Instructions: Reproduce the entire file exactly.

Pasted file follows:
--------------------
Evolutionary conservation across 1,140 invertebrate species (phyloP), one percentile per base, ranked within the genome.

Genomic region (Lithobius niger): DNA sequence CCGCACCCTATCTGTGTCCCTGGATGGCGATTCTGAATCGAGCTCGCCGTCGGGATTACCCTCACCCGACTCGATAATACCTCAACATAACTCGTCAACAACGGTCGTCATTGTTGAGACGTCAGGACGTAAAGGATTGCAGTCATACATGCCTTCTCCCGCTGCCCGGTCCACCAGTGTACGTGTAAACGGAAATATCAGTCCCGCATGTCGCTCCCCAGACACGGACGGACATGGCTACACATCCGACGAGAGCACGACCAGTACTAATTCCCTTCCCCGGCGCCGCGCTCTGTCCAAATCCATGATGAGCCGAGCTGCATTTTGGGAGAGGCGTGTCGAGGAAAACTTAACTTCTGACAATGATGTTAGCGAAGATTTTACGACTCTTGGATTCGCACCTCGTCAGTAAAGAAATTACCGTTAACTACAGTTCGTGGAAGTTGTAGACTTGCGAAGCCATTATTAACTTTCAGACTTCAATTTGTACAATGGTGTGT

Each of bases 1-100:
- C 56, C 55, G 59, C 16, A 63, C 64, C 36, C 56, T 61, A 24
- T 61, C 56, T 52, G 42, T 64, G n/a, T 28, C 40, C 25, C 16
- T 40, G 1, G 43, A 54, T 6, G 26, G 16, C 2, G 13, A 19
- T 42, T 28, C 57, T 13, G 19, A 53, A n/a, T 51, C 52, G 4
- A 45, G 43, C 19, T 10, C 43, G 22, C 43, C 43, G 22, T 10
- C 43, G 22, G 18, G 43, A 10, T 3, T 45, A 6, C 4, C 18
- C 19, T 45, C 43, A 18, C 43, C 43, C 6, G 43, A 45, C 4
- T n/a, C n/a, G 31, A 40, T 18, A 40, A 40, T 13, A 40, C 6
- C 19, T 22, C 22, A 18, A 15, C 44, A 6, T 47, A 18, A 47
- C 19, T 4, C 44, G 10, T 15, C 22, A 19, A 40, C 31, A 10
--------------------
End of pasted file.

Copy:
Evolutionary conservation across 1,140 invertebrate species (phyloP), one percentile per base, ranked within the genome.

Genomic region (Lithobius niger): DNA sequence CCGCACCCTATCTGTGTCCCTGGATGGCGATTCTGAATCGAGCTCGCCGTCGGGATTACCCTCACCCGACTCGATAATACCTCAACATAACTCGTCAACAACGGTCGTCATTGTTGAGACGTCAGGACGTAAAGGATTGCAGTCATACATGCCTTCTCCCGCTGCCCGGTCCACCAGTGTACGTGTAAACGGAAATATCAGTCCCGCATGTCGCTCCCCAGACACGGACGGACATGGCTACACATCCGACGAGAGCACGACCAGTACTAATTCCCTTCCCCGGCGCCGCGCTCTGTCCAAATCCATGATGAGCCGAGCTGCATTTTGGGAGAGGCGTGTCGAGGAAAACTTAACTTCTGACAATGATGTTAGCGAAGATTTTACGACTCTTGGATTCGCACCTCGTCAGTAAAGAAATTACCGTTAACTACAGTTCGTGGAAGTTGTAGACTTGCGAAGCCATTATTAACTTTCAGACTTCAATTTGTACAATGGTGTGT

Each of bases 1-100:
- C 56, C 55, G 59, C 16, A 63, C 64, C 36, C 56, T 61, A 24
- T 61, C 56, T 52, G 42, T 64, G n/a, T 28, C 40, C 25, C 16
- T 40, G 1, G 43, A 54, T 6, G 26, G 16, C 2, G 13, A 19
- T 42, T 28, C 57, T 13, G 19, A 53, A n/a, T 51, C 52, G 4
- A 45, G 43, C 19, T 10, C 43, G 22, C 43, C 43, G 22, T 10
- C 43, G 22, G 18, G 43, A 10, T 3, T 45, A 6, C 4, C 18
- C 19, T 45, C 43, A 18, C 43, C 43, C 6, G 43, A 45, C 4
- T n/a, C n/a, G 31, A 40, T 18, A 40, A 40, T 13, A 40, C 6
- C 19, T 22, C 22, A 18, A 15, C 44, A 6, T 47, A 18, A 47
- C 19, T 4, C 44, G 10, T 15, C 22, A 19, A 40, C 31, A 10